Sitara was born in 1954, she became a disciple of Osho in 1979. In 2002, she met Dolano and from then on,discovered Western-style Advaita teachings, especially those of Gangaji. After reading Back to the Truth by Dennis Waite in 2007, Sitara started to study traditional Advaita Vedanta (main influences being Swami Paramarthananda, Swami Dayananda and Swami Chinmayananda). She teaches several students on a one-to-one basis or in small groups (Western-style teaching inspired by Advaita Vedanta). Sitara is highly appreciative of Advaita Vedanta while at the same time approving of several Western Advaita teachers. She loves Indian culture and spent many years in India.

2 thoughts on “Experience

  1. Sitara, Very good post, which expands on and further clarifies what was covered in Q. 321 (posted by me, with the beginning: “‘Experiential’, seemingly, is becoming a stumbling block in current discussions within spirituality and non-duality. There are the ‘experiential’, usually ‘anti-intellectual’ types (who deprecate ‘merely intellectual’, or ‘conceptual’ approaches), and those who defend the proper use of mind and the intellect, without denying the validity of experience.”

    What you say about these two concepts (knowledge and experience), and about buddhi, ahamkara, and atman as related to them, plus the quotes of Swami Dayananda and R. Spira, are most welcome. Semantics (the meaning and uses of linguistic concepts) has its place and importance, particularly when one employs different languages (traductology is an entire discipline, but not pertinent here, I think, since what is required is a spiritual master, or an academic, conversant with at least two languages). Not to extend myself, the gist of this topic as discussed here, seems to me, is that one thing is ‘experience’, equivalent to ‘knowledge’ (in essence knowledge is experience, and experience is knowledge) – with the necessary nuances – and another is ‘experiences’ – with the associated qualifications (psychological and other) and standpoints that you and others have noted. Thank you.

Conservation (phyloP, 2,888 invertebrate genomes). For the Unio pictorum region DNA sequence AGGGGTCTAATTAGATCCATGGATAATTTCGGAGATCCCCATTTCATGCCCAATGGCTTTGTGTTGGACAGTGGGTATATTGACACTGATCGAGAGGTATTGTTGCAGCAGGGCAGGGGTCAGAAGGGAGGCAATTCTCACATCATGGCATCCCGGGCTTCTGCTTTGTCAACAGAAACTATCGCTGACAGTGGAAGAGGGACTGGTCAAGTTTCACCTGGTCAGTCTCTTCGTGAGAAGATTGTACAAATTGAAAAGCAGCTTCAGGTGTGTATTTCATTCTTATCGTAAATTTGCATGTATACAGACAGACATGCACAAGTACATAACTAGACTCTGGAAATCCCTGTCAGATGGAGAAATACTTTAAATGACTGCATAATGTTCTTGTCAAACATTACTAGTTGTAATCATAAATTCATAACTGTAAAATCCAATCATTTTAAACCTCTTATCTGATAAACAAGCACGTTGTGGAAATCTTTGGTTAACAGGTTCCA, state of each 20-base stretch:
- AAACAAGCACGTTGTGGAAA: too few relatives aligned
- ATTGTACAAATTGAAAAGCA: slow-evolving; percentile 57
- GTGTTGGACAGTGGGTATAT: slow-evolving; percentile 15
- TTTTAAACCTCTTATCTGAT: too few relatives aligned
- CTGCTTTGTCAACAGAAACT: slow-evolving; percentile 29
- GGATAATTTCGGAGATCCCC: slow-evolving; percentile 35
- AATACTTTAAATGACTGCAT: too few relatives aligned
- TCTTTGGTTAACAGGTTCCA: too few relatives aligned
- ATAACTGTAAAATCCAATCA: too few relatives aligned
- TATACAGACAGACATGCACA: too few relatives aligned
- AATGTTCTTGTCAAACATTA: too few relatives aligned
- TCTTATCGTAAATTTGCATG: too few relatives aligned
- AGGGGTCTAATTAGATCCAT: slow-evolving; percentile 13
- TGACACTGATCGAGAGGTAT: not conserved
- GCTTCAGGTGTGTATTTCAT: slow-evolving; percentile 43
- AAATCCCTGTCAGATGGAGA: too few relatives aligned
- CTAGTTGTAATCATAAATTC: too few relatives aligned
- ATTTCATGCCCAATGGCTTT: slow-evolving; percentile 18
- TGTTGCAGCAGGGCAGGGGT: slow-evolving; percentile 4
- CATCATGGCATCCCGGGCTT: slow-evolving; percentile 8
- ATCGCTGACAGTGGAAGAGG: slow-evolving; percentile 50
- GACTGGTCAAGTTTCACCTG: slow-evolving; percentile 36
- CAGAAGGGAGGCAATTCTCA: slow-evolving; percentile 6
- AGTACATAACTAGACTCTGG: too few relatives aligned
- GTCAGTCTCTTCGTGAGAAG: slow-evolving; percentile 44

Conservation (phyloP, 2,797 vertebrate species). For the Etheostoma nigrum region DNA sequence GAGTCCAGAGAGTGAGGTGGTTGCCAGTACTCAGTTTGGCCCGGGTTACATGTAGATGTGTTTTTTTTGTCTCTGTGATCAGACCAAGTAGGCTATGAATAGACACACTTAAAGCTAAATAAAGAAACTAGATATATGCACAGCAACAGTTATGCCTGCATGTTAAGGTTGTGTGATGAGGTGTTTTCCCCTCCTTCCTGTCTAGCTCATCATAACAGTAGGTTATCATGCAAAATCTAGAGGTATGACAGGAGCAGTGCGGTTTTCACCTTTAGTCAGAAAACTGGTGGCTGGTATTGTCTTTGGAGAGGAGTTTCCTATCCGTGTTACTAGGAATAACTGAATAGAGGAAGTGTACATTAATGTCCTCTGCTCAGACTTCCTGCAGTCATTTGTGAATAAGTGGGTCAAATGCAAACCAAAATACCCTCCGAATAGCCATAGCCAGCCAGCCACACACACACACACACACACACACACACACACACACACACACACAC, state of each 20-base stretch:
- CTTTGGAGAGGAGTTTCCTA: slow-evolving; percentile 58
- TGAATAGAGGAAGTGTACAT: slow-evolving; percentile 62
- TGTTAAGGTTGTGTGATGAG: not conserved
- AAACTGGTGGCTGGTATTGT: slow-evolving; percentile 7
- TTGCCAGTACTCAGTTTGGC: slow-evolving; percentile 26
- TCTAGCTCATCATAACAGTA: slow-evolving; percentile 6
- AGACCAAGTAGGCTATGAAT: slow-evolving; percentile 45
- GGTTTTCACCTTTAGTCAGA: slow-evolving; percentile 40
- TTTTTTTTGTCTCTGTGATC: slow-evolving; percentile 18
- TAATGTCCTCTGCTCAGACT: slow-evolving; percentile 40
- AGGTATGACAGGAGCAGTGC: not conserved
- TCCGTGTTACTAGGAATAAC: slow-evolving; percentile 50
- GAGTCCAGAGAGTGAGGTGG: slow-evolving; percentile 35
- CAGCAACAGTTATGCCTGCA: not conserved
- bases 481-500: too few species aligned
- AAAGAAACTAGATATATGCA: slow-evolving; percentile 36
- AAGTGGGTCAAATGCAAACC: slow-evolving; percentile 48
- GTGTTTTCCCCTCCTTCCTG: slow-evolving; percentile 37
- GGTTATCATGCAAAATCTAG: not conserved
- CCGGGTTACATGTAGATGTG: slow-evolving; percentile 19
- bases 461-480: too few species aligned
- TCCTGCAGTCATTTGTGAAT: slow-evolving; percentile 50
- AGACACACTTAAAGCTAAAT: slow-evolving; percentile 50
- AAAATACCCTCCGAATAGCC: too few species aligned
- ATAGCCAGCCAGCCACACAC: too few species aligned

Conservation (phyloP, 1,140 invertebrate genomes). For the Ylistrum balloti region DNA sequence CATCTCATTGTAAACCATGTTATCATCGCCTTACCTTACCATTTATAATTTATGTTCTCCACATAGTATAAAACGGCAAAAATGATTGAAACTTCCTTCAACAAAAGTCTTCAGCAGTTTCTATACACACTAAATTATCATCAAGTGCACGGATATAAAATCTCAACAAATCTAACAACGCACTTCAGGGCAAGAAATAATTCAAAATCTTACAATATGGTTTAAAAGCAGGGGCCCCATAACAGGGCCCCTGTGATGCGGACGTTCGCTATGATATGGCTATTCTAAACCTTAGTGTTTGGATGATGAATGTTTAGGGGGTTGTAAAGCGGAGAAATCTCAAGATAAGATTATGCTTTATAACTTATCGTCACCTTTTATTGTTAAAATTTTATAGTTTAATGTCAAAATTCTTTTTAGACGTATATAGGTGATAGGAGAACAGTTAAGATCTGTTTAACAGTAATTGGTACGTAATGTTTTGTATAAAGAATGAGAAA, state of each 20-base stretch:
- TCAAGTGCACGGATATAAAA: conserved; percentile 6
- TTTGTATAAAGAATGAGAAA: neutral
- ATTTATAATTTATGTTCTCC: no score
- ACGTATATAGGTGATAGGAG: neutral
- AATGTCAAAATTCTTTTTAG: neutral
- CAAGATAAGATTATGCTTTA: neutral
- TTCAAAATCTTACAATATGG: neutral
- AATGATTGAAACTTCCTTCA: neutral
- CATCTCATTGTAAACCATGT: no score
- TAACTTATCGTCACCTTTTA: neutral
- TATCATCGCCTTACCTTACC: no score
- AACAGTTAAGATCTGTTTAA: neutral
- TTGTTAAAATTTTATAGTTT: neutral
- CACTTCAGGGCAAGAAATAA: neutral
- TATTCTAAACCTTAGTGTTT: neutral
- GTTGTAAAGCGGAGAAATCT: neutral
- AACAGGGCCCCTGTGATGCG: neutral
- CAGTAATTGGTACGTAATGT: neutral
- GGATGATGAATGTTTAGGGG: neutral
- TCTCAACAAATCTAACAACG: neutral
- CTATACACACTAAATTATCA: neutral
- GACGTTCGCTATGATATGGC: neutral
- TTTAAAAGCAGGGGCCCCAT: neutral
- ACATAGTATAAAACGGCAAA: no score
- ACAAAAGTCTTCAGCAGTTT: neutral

PS. I take it that anubhava is also an experience, but without an object – same as akhanda-kara-vritti.

  2. I agree with “one thing is ‘experience’, equivalent to ‘knowledge’ (in essence knowledge is experience, and experience is knowledge) – with the necessary nuances – and another is ‘experiences’ – with the associated qualifications (psychological and other) and standpoints”.
    As to your other statement “I take it that anubhava is also an experience, but without an object – same as akhanda-kara-vritti” I would say no, this is not so. Language is dual per se; Sanskrit does not form an exception. Any linguistic term has to be cleared of its dualistic connotations in order to serve the seeker of the non-dual Self. Even Brahman can be objectified. I do not know Sanskrit really but as far as I remember anubhava can be used equally with or without an object. Akhanda-kara-vritti, being a vritti, is not outside duality either. Even though it is the last thought, it is a thought. With that thought the supposed object of the thought (i.e. akhanda = the formless) is finally and fully recognized as Self. But this recognition is already beyond the vritti.